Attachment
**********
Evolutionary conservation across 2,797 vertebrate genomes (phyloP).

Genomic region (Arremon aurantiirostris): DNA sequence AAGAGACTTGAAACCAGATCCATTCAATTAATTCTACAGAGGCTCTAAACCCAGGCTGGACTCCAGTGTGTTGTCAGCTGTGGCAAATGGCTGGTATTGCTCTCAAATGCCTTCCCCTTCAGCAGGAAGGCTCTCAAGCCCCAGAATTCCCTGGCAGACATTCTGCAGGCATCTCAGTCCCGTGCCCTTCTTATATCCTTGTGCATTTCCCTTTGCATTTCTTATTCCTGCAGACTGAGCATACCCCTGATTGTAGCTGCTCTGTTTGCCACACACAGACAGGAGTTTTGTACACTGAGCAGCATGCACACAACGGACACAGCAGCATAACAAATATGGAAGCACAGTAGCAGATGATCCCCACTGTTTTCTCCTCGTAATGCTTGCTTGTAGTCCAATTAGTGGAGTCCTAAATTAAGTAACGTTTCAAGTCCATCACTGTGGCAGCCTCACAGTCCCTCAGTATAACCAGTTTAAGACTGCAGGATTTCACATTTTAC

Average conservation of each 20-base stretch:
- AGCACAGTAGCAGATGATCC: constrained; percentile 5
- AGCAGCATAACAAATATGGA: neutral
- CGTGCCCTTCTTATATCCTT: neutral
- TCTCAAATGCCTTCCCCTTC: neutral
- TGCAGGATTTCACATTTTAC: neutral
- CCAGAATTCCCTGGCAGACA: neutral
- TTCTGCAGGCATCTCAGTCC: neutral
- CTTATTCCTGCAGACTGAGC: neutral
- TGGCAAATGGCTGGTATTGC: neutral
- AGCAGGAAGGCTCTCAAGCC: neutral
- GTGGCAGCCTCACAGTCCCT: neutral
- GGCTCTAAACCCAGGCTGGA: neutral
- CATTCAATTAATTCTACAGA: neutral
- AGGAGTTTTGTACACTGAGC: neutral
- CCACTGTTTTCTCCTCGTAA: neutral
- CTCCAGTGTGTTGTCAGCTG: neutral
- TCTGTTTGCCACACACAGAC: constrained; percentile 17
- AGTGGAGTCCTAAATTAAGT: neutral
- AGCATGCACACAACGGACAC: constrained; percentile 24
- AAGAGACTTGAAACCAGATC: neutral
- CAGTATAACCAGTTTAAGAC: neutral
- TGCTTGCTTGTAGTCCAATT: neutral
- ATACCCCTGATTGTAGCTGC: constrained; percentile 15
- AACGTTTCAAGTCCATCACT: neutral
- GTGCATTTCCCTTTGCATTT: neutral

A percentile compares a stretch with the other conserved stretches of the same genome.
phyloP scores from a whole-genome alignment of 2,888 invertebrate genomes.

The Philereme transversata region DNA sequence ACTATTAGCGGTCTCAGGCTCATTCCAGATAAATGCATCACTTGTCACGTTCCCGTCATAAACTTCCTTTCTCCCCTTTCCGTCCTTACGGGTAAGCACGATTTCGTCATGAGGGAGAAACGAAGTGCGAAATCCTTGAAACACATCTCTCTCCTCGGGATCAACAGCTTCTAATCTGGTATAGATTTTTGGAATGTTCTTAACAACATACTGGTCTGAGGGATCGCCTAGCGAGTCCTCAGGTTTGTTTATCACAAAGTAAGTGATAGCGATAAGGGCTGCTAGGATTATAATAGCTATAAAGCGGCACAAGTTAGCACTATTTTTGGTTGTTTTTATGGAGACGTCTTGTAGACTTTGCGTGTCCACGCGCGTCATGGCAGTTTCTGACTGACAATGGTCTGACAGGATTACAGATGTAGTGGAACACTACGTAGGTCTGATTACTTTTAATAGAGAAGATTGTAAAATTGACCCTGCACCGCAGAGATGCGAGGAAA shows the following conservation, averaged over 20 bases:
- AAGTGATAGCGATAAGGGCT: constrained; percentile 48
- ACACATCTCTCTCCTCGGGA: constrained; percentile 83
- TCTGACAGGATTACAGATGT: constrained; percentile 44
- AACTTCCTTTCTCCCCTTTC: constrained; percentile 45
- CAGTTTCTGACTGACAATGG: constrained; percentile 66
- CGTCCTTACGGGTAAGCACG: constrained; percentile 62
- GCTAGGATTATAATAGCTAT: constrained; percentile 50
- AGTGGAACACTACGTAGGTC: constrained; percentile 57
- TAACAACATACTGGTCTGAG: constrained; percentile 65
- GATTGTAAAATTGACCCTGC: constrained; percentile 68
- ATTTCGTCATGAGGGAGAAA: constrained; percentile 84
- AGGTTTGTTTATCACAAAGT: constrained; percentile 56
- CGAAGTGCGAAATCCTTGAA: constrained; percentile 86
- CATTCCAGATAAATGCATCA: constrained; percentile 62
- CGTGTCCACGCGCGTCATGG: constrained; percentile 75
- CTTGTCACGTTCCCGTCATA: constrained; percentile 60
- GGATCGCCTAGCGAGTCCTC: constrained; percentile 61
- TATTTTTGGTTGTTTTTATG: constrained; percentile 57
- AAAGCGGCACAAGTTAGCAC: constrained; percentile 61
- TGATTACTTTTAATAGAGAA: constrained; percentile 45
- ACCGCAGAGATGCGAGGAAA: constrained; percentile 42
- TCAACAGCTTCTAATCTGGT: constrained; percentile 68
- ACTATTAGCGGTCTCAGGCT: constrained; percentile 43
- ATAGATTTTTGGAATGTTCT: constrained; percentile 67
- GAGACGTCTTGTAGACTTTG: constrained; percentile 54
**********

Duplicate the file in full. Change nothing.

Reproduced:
Evolutionary conservation across 2,797 vertebrate genomes (phyloP).

Genomic region (Arremon aurantiirostris): DNA sequence AAGAGACTTGAAACCAGATCCATTCAATTAATTCTACAGAGGCTCTAAACCCAGGCTGGACTCCAGTGTGTTGTCAGCTGTGGCAAATGGCTGGTATTGCTCTCAAATGCCTTCCCCTTCAGCAGGAAGGCTCTCAAGCCCCAGAATTCCCTGGCAGACATTCTGCAGGCATCTCAGTCCCGTGCCCTTCTTATATCCTTGTGCATTTCCCTTTGCATTTCTTATTCCTGCAGACTGAGCATACCCCTGATTGTAGCTGCTCTGTTTGCCACACACAGACAGGAGTTTTGTACACTGAGCAGCATGCACACAACGGACACAGCAGCATAACAAATATGGAAGCACAGTAGCAGATGATCCCCACTGTTTTCTCCTCGTAATGCTTGCTTGTAGTCCAATTAGTGGAGTCCTAAATTAAGTAACGTTTCAAGTCCATCACTGTGGCAGCCTCACAGTCCCTCAGTATAACCAGTTTAAGACTGCAGGATTTCACATTTTAC

Average conservation of each 20-base stretch:
- AGCACAGTAGCAGATGATCC: constrained; percentile 5
- AGCAGCATAACAAATATGGA: neutral
- CGTGCCCTTCTTATATCCTT: neutral
- TCTCAAATGCCTTCCCCTTC: neutral
- TGCAGGATTTCACATTTTAC: neutral
- CCAGAATTCCCTGGCAGACA: neutral
- TTCTGCAGGCATCTCAGTCC: neutral
- CTTATTCCTGCAGACTGAGC: neutral
- TGGCAAATGGCTGGTATTGC: neutral
- AGCAGGAAGGCTCTCAAGCC: neutral
- GTGGCAGCCTCACAGTCCCT: neutral
- GGCTCTAAACCCAGGCTGGA: neutral
- CATTCAATTAATTCTACAGA: neutral
- AGGAGTTTTGTACACTGAGC: neutral
- CCACTGTTTTCTCCTCGTAA: neutral
- CTCCAGTGTGTTGTCAGCTG: neutral
- TCTGTTTGCCACACACAGAC: constrained; percentile 17
- AGTGGAGTCCTAAATTAAGT: neutral
- AGCATGCACACAACGGACAC: constrained; percentile 24
- AAGAGACTTGAAACCAGATC: neutral
- CAGTATAACCAGTTTAAGAC: neutral
- TGCTTGCTTGTAGTCCAATT: neutral
- ATACCCCTGATTGTAGCTGC: constrained; percentile 15
- AACGTTTCAAGTCCATCACT: neutral
- GTGCATTTCCCTTTGCATTT: neutral

A percentile compares a stretch with the other conserved stretches of the same genome.
phyloP scores from a whole-genome alignment of 2,888 invertebrate genomes.

The Philereme transversata region DNA sequence ACTATTAGCGGTCTCAGGCTCATTCCAGATAAATGCATCACTTGTCACGTTCCCGTCATAAACTTCCTTTCTCCCCTTTCCGTCCTTACGGGTAAGCACGATTTCGTCATGAGGGAGAAACGAAGTGCGAAATCCTTGAAACACATCTCTCTCCTCGGGATCAACAGCTTCTAATCTGGTATAGATTTTTGGAATGTTCTTAACAACATACTGGTCTGAGGGATCGCCTAGCGAGTCCTCAGGTTTGTTTATCACAAAGTAAGTGATAGCGATAAGGGCTGCTAGGATTATAATAGCTATAAAGCGGCACAAGTTAGCACTATTTTTGGTTGTTTTTATGGAGACGTCTTGTAGACTTTGCGTGTCCACGCGCGTCATGGCAGTTTCTGACTGACAATGGTCTGACAGGATTACAGATGTAGTGGAACACTACGTAGGTCTGATTACTTTTAATAGAGAAGATTGTAAAATTGACCCTGCACCGCAGAGATGCGAGGAAA shows the following conservation, averaged over 20 bases:
- AAGTGATAGCGATAAGGGCT: constrained; percentile 48
- ACACATCTCTCTCCTCGGGA: constrained; percentile 83
- TCTGACAGGATTACAGATGT: constrained; percentile 44
- AACTTCCTTTCTCCCCTTTC: constrained; percentile 45
- CAGTTTCTGACTGACAATGG: constrained; percentile 66
- CGTCCTTACGGGTAAGCACG: constrained; percentile 62
- GCTAGGATTATAATAGCTAT: constrained; percentile 50
- AGTGGAACACTACGTAGGTC: constrained; percentile 57
- TAACAACATACTGGTCTGAG: constrained; percentile 65
- GATTGTAAAATTGACCCTGC: constrained; percentile 68
- ATTTCGTCATGAGGGAGAAA: constrained; percentile 84
- AGGTTTGTTTATCACAAAGT: constrained; percentile 56
- CGAAGTGCGAAATCCTTGAA: constrained; percentile 86
- CATTCCAGATAAATGCATCA: constrained; percentile 62
- CGTGTCCACGCGCGTCATGG: constrained; percentile 75
- CTTGTCACGTTCCCGTCATA: constrained; percentile 60
- GGATCGCCTAGCGAGTCCTC: constrained; percentile 61
- TATTTTTGGTTGTTTTTATG: constrained; percentile 57
- AAAGCGGCACAAGTTAGCAC: constrained; percentile 61
- TGATTACTTTTAATAGAGAA: constrained; percentile 45
- ACCGCAGAGATGCGAGGAAA: constrained; percentile 42
- TCAACAGCTTCTAATCTGGT: constrained; percentile 68
- ACTATTAGCGGTCTCAGGCT: constrained; percentile 43
- ATAGATTTTTGGAATGTTCT: constrained; percentile 67
- GAGACGTCTTGTAGACTTTG: constrained; percentile 54